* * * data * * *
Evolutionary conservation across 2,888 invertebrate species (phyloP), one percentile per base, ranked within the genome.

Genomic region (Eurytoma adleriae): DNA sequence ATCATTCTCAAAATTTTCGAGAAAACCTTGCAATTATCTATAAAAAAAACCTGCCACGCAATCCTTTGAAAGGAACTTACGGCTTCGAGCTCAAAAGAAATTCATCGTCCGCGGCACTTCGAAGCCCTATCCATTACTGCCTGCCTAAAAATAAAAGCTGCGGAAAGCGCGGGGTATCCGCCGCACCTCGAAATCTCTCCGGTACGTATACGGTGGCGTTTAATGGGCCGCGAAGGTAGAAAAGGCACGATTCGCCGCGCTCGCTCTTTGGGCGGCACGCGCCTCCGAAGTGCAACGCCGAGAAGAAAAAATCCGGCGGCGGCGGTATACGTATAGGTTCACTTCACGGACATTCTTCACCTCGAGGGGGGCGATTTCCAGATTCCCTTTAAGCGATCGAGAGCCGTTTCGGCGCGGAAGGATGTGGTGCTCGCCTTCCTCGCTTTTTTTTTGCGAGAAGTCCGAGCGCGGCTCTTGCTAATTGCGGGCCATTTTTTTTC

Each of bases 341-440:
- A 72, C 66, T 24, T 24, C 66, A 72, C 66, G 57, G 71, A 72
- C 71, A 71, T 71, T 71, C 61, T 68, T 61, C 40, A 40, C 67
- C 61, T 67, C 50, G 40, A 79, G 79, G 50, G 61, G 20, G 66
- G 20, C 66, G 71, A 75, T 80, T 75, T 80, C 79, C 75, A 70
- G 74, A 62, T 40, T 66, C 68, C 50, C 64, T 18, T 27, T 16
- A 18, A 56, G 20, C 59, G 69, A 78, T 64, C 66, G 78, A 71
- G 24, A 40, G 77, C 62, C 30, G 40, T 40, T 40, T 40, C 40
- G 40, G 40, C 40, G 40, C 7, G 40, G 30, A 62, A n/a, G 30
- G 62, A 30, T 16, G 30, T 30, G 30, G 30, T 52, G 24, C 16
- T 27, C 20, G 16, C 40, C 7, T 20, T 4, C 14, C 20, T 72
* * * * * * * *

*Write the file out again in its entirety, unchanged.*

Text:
Evolutionary conservation across 2,888 invertebrate species (phyloP), one percentile per base, ranked within the genome.

Genomic region (Eurytoma adleriae): DNA sequence ATCATTCTCAAAATTTTCGAGAAAACCTTGCAATTATCTATAAAAAAAACCTGCCACGCAATCCTTTGAAAGGAACTTACGGCTTCGAGCTCAAAAGAAATTCATCGTCCGCGGCACTTCGAAGCCCTATCCATTACTGCCTGCCTAAAAATAAAAGCTGCGGAAAGCGCGGGGTATCCGCCGCACCTCGAAATCTCTCCGGTACGTATACGGTGGCGTTTAATGGGCCGCGAAGGTAGAAAAGGCACGATTCGCCGCGCTCGCTCTTTGGGCGGCACGCGCCTCCGAAGTGCAACGCCGAGAAGAAAAAATCCGGCGGCGGCGGTATACGTATAGGTTCACTTCACGGACATTCTTCACCTCGAGGGGGGCGATTTCCAGATTCCCTTTAAGCGATCGAGAGCCGTTTCGGCGCGGAAGGATGTGGTGCTCGCCTTCCTCGCTTTTTTTTTGCGAGAAGTCCGAGCGCGGCTCTTGCTAATTGCGGGCCATTTTTTTTC

Each of bases 341-440:
- A 72, C 66, T 24, T 24, C 66, A 72, C 66, G 57, G 71, A 72
- C 71, A 71, T 71, T 71, C 61, T 68, T 61, C 40, A 40, C 67
- C 61, T 67, C 50, G 40, A 79, G 79, G 50, G 61, G 20, G 66
- G 20, C 66, G 71, A 75, T 80, T 75, T 80, C 79, C 75, A 70
- G 74, A 62, T 40, T 66, C 68, C 50, C 64, T 18, T 27, T 16
- A 18, A 56, G 20, C 59, G 69, A 78, T 64, C 66, G 78, A 71
- G 24, A 40, G 77, C 62, C 30, G 40, T 40, T 40, T 40, C 40
- G 40, G 40, C 40, G 40, C 7, G 40, G 30, A 62, A n/a, G 30
- G 62, A 30, T 16, G 30, T 30, G 30, G 30, T 52, G 24, C 16
- T 27, C 20, G 16, C 40, C 7, T 20, T 4, C 14, C 20, T 72